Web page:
VOL. 124 | NO. 256 | Thursday, December 31, 2009
Mortgage Lending Lawsuit Names Wells Fargo
By Andy Meek
Memphis and Shelby County fired the opening salvo Wednesday in what is expected to be a protracted, high-profile court battle against Wells Fargo over allegedly unscrupulous mortgage lending practices.
Against the backdrop of the National Civil Rights Museum and flanked by attorneys whose firm already has sued Wells Fargo for the same thing elsewhere, city and county leaders announced the filing of a federal lawsuit against the lender. The federal suit alleges “unlawful, irresponsible, unfair, deceptive and discriminatory mortgage lending in Memphis and Shelby County.”
Wells Fargo responded in a statement provided to The Daily News.
"While we have not had an opportunity to review the specifics of the suit, the allegations referenced in earlier news reports about Wells Fargo's lending practices are baseless and inaccurate," the statement reads. "Other courts have found similar suits against lenders to be without merit, and we are confident of a similar outcome here.
"We believe communities are ultimately better served when elected officials and lenders work collaboratively to address the current economic issues facing our neighbors. To that end, we remain committed to our customers in Memphis and Shelby County, and proud of our lengthy record leading the industry in fair and responsible lending practices and in support of the communities we serve."
City and county leaders decided about a year ago to drag into court national lenders whose practices – like pushing high-cost loans in minority communities – may have worsened the area’s foreclosure problem.
Wells Fargo was the original lender associated with 114 residential mortgages for single-family homes foreclosed on in 2009, according to real estate information company Chandler Reports, www.chandlerreports.com. That represents about 3 percent of all foreclosures in 2009, and that number is about 25 percent of Wells Fargo’s purchase mortgage activity for Shelby County in 2009.
Two weeks ago, the Memphis City Council endorsed a Washington D.C.-based law firm’s involvement in the suit after the original outside firm chosen for the task decided for internal reasons to step away. Replacing the first law firm, Montgomery, Ala.-based Beasley, Allen, Crow, Methvin, Portis & Miles PC, was one of the last details to lock down before filing suit.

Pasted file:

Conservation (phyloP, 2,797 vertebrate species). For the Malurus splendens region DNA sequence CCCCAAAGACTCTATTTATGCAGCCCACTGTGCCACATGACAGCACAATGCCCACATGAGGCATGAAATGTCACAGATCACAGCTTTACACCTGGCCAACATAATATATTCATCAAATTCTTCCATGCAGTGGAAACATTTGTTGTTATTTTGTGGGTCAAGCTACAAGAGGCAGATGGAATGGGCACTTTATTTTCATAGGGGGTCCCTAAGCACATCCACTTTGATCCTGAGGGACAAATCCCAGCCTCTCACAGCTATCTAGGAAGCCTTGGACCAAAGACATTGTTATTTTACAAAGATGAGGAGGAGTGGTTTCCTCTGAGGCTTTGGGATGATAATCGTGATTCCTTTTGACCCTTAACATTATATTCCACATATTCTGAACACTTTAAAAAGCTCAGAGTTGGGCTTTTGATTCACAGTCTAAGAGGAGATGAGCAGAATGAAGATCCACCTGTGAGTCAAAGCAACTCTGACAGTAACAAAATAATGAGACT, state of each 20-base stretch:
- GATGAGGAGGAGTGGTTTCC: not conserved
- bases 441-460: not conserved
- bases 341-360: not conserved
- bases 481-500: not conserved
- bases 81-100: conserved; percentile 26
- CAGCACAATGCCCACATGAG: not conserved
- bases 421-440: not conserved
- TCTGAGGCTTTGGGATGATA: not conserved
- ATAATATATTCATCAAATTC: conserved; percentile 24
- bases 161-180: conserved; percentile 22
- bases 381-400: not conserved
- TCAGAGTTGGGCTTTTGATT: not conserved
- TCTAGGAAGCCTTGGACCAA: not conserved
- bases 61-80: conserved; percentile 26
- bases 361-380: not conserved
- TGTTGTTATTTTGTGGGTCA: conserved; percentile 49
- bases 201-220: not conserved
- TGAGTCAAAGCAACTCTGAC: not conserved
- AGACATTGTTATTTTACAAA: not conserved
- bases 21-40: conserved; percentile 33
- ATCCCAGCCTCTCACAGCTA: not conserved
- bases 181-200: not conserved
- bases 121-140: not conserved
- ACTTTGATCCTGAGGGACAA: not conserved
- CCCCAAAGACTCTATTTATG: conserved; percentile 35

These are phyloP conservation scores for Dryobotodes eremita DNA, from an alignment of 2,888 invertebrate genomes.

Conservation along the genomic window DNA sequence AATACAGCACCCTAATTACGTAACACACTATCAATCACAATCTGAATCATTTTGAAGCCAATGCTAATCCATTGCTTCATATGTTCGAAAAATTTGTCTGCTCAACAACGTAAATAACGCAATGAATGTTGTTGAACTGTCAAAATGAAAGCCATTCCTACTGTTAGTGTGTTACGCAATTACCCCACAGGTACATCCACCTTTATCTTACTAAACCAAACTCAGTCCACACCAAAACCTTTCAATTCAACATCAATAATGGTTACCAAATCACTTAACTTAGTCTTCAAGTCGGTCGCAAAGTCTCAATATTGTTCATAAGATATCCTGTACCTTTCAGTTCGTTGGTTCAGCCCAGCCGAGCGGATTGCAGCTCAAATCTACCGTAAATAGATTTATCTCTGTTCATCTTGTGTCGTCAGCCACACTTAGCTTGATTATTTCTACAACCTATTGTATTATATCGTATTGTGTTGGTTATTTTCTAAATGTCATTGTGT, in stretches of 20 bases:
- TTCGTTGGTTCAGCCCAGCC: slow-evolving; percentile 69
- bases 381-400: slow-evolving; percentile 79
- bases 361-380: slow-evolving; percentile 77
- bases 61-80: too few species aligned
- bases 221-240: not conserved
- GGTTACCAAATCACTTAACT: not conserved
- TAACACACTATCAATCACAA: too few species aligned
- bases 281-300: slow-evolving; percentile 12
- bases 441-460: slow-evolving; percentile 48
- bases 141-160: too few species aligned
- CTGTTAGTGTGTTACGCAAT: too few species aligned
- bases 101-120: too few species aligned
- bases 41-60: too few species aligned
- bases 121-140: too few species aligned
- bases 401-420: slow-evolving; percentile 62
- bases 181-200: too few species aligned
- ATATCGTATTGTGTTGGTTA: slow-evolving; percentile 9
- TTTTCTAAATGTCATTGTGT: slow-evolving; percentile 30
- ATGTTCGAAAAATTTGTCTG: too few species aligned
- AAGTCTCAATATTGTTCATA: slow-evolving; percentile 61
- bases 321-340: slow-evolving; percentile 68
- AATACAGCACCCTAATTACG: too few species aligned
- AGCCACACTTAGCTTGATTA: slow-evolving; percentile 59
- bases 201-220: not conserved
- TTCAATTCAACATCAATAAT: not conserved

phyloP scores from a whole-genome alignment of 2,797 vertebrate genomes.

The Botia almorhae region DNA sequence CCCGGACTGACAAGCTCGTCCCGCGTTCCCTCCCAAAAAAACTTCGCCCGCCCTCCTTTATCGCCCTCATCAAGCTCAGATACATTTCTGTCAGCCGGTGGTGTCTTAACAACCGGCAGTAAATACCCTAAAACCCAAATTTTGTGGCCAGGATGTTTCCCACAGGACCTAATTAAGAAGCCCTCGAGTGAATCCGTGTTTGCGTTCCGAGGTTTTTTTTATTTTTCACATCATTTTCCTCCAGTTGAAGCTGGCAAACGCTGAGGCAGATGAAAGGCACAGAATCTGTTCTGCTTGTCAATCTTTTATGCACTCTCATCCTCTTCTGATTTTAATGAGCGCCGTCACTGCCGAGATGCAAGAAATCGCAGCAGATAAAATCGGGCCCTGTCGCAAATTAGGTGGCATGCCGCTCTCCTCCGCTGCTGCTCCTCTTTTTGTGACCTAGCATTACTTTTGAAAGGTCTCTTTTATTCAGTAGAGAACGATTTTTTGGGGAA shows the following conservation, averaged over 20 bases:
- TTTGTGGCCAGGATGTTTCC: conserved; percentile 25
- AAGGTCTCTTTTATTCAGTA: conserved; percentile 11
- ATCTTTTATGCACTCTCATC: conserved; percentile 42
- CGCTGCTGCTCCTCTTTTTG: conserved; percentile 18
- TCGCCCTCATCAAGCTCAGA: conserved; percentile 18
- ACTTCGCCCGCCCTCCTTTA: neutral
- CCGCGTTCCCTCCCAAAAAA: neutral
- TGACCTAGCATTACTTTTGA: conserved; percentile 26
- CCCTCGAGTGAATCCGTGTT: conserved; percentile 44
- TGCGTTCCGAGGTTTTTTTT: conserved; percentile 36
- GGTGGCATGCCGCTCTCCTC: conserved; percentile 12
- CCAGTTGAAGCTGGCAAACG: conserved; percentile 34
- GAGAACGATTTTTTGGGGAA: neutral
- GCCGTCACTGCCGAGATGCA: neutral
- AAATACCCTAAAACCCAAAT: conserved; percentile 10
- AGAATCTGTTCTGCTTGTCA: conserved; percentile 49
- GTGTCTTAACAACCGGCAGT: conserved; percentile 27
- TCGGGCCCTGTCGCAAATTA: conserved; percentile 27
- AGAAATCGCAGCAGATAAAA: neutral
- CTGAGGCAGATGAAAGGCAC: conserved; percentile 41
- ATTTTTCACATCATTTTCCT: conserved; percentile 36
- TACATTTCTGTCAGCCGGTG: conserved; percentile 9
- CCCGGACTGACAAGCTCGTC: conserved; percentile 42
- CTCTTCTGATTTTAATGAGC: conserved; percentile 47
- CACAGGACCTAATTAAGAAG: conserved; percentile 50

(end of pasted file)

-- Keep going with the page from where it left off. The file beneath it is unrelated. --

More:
The new outside firm that will represent the city and county is Relman & Dane PLLC, a firm that also represents the city of Baltimore in its closely watched suit against Wells Fargo over discriminatory lending.
Both local governments have been poised for weeks to finally cross the legal Rubicon and seek damages against any lender named in the suit as well as an injunction that temporarily stops foreclosures.
Memphis and Shelby County governments have agreed to split expenses associated with expert witness fees and other costs of pursuing a lawsuit. Each government would pay up to $125,000.
So many homes are lost each year in Memphis to foreclosure sales that occur on the Shelby County Courthouse steps that the problem attracted national attention this year. A film crew for the PBS television show “NOW with David Brancaccio” came to Memphis and studied the problem, talked to politicians such as Shelby County Mayor A C Wharton Jr. and even ventured out to foreclosure hotspots like Frayser.
When Brancaccio asked Wharton what the impending mortgage lending lawsuit would accuse banks of, Wharton answered, according to a transcript of his remarks: “Extending credit in many instances in which they knew full well that you were doomed to fail. Taking advantage of ill-informed people with a low level of financial literacy.
“They knew that. Keep in mind – the people working in these banks go to school. They’re trained. They learn how to do this. So they knew what they were doing. They would do it because it’s ‘Get the money quickly, turn it over, get it off of your books. Get it onto somebody else’s books. And it blends in and nobody knows who – knows who’s going to take the loss on it.”